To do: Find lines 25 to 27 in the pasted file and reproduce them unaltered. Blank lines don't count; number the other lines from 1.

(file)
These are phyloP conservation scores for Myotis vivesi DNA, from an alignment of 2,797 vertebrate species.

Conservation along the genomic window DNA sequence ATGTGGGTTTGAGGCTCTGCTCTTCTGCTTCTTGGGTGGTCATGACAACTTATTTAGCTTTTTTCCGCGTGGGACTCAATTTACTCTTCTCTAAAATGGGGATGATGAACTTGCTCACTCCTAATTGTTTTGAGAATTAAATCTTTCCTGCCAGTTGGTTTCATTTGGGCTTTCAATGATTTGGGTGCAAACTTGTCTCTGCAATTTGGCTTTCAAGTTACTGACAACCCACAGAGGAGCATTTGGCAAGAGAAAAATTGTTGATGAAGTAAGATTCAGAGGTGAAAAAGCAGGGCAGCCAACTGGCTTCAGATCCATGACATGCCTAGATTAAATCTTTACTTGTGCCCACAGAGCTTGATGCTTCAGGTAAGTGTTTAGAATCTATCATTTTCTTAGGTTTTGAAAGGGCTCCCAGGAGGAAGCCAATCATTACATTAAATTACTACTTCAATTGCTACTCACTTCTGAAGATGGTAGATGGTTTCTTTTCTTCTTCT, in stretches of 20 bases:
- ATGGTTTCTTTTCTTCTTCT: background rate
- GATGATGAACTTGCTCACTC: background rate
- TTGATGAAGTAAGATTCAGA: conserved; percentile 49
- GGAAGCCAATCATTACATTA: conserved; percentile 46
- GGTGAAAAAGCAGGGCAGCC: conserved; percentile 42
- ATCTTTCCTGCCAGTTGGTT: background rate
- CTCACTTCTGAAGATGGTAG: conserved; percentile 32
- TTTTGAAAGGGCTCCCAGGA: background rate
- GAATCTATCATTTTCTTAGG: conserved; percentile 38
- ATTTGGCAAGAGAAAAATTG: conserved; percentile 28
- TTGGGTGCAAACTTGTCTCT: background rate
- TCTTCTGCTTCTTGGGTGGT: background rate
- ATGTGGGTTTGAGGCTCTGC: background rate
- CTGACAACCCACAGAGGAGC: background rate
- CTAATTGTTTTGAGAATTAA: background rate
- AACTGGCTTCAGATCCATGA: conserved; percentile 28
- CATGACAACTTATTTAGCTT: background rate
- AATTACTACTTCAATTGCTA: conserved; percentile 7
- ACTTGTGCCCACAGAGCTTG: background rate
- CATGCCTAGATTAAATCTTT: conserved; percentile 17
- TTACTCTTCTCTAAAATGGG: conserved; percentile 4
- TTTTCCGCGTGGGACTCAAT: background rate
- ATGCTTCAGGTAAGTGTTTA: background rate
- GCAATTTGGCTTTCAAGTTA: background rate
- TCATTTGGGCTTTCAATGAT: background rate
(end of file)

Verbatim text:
- ATGCTTCAGGTAAGTGTTTA: background rate
- GCAATTTGGCTTTCAAGTTA: background rate
- TCATTTGGGCTTTCAATGAT: background rate